Italy is in talks with other European Union states about sharing the burden of rescuing migrants crossing the Mediterranean in crowded boats from North Africa, senior officials meeting in Milan said on Tuesday.
So far this year, more than 63,000 migrants have arrived in Italy by sea, according to the UN refugee agency (UNHCR), surpassing the previous record of around 62,000 set in the whole of 2011, the year of the "Arab Spring" uprisings.
But more than 500 have died trying to make the perilous sea crossing, including 12 on Sunday when their boat capsized off the coast of the Libyan Tripoli, the UNHCR said on Tuesday.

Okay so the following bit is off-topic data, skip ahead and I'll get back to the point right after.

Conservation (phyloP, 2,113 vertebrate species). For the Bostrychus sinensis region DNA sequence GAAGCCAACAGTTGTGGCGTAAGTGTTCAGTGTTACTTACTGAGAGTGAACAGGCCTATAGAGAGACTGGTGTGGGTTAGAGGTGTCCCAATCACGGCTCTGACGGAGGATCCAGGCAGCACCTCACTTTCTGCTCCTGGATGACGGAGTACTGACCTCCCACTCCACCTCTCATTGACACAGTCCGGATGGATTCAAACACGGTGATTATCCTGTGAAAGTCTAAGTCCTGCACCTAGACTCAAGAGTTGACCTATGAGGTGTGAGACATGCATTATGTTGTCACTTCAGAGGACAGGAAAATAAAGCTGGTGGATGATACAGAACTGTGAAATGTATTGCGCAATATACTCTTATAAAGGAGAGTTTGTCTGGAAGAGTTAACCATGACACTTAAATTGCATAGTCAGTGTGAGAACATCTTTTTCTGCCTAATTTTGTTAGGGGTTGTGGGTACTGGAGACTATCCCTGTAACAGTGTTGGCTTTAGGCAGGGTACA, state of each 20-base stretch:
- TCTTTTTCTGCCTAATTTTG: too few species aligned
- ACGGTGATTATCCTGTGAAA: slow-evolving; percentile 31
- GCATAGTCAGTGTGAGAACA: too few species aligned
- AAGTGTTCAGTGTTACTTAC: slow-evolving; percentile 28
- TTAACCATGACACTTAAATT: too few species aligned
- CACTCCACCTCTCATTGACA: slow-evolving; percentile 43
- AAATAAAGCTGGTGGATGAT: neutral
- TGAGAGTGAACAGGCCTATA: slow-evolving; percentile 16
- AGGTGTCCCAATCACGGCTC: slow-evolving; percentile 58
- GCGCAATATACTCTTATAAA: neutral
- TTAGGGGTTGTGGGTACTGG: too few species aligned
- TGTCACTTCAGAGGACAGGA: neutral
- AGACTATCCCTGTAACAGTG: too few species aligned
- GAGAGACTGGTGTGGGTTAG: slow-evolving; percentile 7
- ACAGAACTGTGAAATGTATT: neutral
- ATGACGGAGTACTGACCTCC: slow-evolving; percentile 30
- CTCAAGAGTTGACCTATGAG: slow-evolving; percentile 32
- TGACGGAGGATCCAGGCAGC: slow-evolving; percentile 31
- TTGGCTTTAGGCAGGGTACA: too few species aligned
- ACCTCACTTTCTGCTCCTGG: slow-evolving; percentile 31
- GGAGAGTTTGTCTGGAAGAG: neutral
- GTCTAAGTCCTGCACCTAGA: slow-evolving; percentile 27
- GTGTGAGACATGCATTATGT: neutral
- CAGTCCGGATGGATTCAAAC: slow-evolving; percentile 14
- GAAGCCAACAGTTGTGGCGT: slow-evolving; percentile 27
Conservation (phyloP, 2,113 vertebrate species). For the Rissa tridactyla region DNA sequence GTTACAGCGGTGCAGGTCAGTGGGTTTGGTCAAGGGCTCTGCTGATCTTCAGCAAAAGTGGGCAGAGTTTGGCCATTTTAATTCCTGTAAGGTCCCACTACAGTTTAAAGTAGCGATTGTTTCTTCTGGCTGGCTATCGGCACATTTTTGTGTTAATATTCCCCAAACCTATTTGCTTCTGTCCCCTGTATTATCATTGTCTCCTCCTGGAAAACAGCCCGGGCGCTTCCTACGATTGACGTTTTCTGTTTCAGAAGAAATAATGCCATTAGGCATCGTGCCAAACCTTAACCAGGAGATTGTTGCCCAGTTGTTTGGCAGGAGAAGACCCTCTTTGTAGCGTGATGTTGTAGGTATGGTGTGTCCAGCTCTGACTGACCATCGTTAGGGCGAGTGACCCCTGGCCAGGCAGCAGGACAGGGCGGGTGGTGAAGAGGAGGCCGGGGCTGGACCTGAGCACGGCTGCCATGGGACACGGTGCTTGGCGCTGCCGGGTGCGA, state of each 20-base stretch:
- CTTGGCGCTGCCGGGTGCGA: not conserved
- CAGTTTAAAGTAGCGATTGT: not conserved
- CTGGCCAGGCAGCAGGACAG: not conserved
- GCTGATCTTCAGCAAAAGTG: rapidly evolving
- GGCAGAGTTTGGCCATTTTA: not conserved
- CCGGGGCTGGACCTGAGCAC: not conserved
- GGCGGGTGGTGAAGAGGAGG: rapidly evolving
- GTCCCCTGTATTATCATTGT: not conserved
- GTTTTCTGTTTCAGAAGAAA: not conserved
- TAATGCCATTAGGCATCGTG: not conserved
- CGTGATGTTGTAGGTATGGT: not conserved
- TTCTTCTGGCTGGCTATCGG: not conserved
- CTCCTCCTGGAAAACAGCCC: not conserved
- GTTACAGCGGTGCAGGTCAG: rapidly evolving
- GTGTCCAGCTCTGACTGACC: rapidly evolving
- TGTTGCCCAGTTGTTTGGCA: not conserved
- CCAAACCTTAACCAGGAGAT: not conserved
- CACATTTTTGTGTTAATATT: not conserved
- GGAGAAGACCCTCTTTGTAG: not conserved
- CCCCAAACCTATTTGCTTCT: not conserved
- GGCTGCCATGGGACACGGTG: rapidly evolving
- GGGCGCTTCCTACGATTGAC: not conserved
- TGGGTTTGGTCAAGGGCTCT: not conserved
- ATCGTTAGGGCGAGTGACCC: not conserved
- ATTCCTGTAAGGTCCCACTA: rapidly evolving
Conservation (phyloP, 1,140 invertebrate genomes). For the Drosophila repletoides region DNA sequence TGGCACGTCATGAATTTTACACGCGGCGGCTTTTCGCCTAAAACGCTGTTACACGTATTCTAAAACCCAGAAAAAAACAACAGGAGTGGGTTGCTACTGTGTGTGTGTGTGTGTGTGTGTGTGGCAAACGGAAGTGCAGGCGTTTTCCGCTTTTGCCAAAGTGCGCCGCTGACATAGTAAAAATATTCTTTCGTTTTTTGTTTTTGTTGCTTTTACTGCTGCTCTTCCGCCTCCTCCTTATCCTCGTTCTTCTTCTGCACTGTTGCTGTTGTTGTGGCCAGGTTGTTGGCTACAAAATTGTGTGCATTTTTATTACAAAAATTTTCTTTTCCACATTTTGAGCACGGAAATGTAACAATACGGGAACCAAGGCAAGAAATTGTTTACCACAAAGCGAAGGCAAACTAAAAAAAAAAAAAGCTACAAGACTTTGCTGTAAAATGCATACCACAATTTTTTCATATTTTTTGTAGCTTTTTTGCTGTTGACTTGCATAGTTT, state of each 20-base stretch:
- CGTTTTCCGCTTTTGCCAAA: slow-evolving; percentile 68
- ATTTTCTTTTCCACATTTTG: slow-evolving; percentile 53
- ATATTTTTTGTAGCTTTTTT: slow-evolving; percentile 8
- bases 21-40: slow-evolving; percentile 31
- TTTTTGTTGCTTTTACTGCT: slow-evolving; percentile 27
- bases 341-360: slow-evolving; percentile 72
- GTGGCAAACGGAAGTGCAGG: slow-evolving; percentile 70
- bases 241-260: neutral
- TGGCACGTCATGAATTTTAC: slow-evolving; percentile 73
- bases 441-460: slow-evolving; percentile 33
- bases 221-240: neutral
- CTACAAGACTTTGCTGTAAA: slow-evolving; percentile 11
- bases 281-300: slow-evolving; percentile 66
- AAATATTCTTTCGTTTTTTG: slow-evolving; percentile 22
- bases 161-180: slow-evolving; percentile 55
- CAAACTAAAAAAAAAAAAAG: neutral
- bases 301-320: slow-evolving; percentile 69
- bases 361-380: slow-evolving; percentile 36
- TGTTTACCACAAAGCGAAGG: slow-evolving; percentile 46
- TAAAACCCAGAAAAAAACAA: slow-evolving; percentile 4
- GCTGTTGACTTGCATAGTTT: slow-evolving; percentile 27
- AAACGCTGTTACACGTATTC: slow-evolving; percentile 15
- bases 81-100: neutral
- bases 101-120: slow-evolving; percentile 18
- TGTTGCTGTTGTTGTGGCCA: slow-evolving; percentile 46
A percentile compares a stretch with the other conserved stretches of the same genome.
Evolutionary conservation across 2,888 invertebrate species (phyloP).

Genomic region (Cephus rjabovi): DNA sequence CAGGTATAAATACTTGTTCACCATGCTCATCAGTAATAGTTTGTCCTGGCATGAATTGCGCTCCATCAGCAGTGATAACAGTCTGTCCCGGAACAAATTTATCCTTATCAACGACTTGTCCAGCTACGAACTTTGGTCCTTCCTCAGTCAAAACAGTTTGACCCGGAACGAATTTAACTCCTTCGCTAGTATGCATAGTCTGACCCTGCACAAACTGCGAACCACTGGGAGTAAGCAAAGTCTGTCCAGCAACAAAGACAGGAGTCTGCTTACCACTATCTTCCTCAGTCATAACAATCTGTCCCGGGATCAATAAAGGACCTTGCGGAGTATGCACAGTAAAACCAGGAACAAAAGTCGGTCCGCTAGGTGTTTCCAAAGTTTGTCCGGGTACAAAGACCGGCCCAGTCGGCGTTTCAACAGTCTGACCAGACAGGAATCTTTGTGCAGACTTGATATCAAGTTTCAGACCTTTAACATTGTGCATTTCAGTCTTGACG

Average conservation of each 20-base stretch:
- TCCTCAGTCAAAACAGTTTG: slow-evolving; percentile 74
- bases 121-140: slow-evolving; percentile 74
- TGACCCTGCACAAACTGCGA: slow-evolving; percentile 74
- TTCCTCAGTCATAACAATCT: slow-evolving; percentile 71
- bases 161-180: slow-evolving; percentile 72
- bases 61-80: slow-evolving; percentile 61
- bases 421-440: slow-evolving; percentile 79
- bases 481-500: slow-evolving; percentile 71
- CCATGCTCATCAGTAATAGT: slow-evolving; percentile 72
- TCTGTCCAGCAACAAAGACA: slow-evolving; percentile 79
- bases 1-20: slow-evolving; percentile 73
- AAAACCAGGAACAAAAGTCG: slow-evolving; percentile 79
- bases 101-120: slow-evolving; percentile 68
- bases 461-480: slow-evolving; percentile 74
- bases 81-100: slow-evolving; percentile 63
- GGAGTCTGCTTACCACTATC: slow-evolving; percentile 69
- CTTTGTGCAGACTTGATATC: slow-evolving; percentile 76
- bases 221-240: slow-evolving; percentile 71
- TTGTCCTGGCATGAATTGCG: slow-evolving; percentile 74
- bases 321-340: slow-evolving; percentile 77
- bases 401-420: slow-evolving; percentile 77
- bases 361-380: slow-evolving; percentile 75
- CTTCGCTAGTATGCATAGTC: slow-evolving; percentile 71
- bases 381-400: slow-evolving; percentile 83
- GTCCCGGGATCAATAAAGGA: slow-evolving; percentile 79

That tragedy focused international attention on the desperate risks taken by many migrants, whose plight has been highlighted by human rights groups and Pope Francis.
Though about two-thirds of those who are rescued move on quickly to other EU countries, member states have so far offered Italy little help with Mare Nostrum, and Frontex has provided only limited air surveillance.
Italy - along with Spain, Greece and Malta - have been left mostly on their own to manage the growing number of migrants who seek to enter the EU in boats departing from North Africa, partly because increasing anti-immigrant sentiment in countries like Britain and France makes it unpopular to help out.
Most of the migrants who reached Italy by sea last year were refugees fleeing Syria's civil war and Eritrea's harsh military service, and the trend has continued this year, according to the UNHCR. Of the 12 confirmed dead on Tuesday, three were Syrian and three Eritrean.